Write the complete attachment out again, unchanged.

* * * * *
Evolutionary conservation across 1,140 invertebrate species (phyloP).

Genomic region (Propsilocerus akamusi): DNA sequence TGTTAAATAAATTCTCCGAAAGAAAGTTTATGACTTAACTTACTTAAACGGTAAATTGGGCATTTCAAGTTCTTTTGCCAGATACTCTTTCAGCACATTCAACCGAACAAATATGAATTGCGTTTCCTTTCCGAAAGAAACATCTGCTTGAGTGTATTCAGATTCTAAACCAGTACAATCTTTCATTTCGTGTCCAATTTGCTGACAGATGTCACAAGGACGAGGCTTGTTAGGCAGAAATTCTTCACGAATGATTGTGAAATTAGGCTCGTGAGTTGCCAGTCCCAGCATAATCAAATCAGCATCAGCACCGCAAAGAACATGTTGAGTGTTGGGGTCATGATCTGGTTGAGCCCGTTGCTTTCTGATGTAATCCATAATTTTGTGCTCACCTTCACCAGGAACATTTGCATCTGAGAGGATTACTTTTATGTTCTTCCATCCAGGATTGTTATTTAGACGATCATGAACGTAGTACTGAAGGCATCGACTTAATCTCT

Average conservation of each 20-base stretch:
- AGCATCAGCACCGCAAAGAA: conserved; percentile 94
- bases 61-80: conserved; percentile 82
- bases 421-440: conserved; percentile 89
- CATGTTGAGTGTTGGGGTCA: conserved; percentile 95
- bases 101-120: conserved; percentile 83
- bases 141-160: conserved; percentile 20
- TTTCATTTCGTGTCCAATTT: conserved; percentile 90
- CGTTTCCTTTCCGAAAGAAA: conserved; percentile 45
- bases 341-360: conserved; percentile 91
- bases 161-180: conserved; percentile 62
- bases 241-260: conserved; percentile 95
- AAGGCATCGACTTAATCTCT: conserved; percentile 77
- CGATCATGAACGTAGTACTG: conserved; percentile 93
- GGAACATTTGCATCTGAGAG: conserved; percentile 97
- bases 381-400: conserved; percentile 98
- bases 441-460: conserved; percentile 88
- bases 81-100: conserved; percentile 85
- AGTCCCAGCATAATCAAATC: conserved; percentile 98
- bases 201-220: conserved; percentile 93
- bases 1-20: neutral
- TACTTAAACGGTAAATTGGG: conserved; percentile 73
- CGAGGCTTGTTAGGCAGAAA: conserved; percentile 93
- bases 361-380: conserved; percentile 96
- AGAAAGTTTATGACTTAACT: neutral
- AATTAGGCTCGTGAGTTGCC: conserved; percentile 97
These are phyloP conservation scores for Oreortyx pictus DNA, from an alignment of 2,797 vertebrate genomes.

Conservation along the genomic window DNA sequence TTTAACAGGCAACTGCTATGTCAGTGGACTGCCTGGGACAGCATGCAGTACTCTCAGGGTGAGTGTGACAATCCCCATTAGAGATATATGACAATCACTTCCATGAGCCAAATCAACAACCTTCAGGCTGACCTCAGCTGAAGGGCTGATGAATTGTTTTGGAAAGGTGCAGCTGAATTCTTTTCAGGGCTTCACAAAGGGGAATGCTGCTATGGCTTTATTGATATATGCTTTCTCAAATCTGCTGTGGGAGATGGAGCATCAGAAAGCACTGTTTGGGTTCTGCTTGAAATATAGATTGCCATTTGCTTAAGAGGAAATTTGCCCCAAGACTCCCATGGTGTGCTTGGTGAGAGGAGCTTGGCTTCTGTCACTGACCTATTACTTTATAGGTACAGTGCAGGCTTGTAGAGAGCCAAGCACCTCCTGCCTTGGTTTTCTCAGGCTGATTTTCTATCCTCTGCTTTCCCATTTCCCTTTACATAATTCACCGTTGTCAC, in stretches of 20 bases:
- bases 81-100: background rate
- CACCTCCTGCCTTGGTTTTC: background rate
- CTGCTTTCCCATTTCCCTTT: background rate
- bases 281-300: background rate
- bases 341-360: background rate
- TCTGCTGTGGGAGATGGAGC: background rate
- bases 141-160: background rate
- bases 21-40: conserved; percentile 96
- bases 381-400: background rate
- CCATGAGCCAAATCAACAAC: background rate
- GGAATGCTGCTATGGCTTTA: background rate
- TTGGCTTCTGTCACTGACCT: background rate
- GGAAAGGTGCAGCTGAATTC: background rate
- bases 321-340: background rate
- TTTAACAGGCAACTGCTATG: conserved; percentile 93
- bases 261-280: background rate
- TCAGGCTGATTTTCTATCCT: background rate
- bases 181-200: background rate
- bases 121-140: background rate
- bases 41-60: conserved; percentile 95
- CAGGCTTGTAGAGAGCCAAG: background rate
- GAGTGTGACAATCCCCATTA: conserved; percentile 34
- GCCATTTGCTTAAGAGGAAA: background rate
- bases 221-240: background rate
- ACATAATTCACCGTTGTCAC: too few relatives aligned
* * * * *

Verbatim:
Evolutionary conservation across 1,140 invertebrate species (phyloP).

Genomic region (Propsilocerus akamusi): DNA sequence TGTTAAATAAATTCTCCGAAAGAAAGTTTATGACTTAACTTACTTAAACGGTAAATTGGGCATTTCAAGTTCTTTTGCCAGATACTCTTTCAGCACATTCAACCGAACAAATATGAATTGCGTTTCCTTTCCGAAAGAAACATCTGCTTGAGTGTATTCAGATTCTAAACCAGTACAATCTTTCATTTCGTGTCCAATTTGCTGACAGATGTCACAAGGACGAGGCTTGTTAGGCAGAAATTCTTCACGAATGATTGTGAAATTAGGCTCGTGAGTTGCCAGTCCCAGCATAATCAAATCAGCATCAGCACCGCAAAGAACATGTTGAGTGTTGGGGTCATGATCTGGTTGAGCCCGTTGCTTTCTGATGTAATCCATAATTTTGTGCTCACCTTCACCAGGAACATTTGCATCTGAGAGGATTACTTTTATGTTCTTCCATCCAGGATTGTTATTTAGACGATCATGAACGTAGTACTGAAGGCATCGACTTAATCTCT

Average conservation of each 20-base stretch:
- AGCATCAGCACCGCAAAGAA: conserved; percentile 94
- bases 61-80: conserved; percentile 82
- bases 421-440: conserved; percentile 89
- CATGTTGAGTGTTGGGGTCA: conserved; percentile 95
- bases 101-120: conserved; percentile 83
- bases 141-160: conserved; percentile 20
- TTTCATTTCGTGTCCAATTT: conserved; percentile 90
- CGTTTCCTTTCCGAAAGAAA: conserved; percentile 45
- bases 341-360: conserved; percentile 91
- bases 161-180: conserved; percentile 62
- bases 241-260: conserved; percentile 95
- AAGGCATCGACTTAATCTCT: conserved; percentile 77
- CGATCATGAACGTAGTACTG: conserved; percentile 93
- GGAACATTTGCATCTGAGAG: conserved; percentile 97
- bases 381-400: conserved; percentile 98
- bases 441-460: conserved; percentile 88
- bases 81-100: conserved; percentile 85
- AGTCCCAGCATAATCAAATC: conserved; percentile 98
- bases 201-220: conserved; percentile 93
- bases 1-20: neutral
- TACTTAAACGGTAAATTGGG: conserved; percentile 73
- CGAGGCTTGTTAGGCAGAAA: conserved; percentile 93
- bases 361-380: conserved; percentile 96
- AGAAAGTTTATGACTTAACT: neutral
- AATTAGGCTCGTGAGTTGCC: conserved; percentile 97
These are phyloP conservation scores for Oreortyx pictus DNA, from an alignment of 2,797 vertebrate genomes.

Conservation along the genomic window DNA sequence TTTAACAGGCAACTGCTATGTCAGTGGACTGCCTGGGACAGCATGCAGTACTCTCAGGGTGAGTGTGACAATCCCCATTAGAGATATATGACAATCACTTCCATGAGCCAAATCAACAACCTTCAGGCTGACCTCAGCTGAAGGGCTGATGAATTGTTTTGGAAAGGTGCAGCTGAATTCTTTTCAGGGCTTCACAAAGGGGAATGCTGCTATGGCTTTATTGATATATGCTTTCTCAAATCTGCTGTGGGAGATGGAGCATCAGAAAGCACTGTTTGGGTTCTGCTTGAAATATAGATTGCCATTTGCTTAAGAGGAAATTTGCCCCAAGACTCCCATGGTGTGCTTGGTGAGAGGAGCTTGGCTTCTGTCACTGACCTATTACTTTATAGGTACAGTGCAGGCTTGTAGAGAGCCAAGCACCTCCTGCCTTGGTTTTCTCAGGCTGATTTTCTATCCTCTGCTTTCCCATTTCCCTTTACATAATTCACCGTTGTCAC, in stretches of 20 bases:
- bases 81-100: background rate
- CACCTCCTGCCTTGGTTTTC: background rate
- CTGCTTTCCCATTTCCCTTT: background rate
- bases 281-300: background rate
- bases 341-360: background rate
- TCTGCTGTGGGAGATGGAGC: background rate
- bases 141-160: background rate
- bases 21-40: conserved; percentile 96
- bases 381-400: background rate
- CCATGAGCCAAATCAACAAC: background rate
- GGAATGCTGCTATGGCTTTA: background rate
- TTGGCTTCTGTCACTGACCT: background rate
- GGAAAGGTGCAGCTGAATTC: background rate
- bases 321-340: background rate
- TTTAACAGGCAACTGCTATG: conserved; percentile 93
- bases 261-280: background rate
- TCAGGCTGATTTTCTATCCT: background rate
- bases 181-200: background rate
- bases 121-140: background rate
- bases 41-60: conserved; percentile 95
- CAGGCTTGTAGAGAGCCAAG: background rate
- GAGTGTGACAATCCCCATTA: conserved; percentile 34
- GCCATTTGCTTAAGAGGAAA: background rate
- bases 221-240: background rate
- ACATAATTCACCGTTGTCAC: too few relatives aligned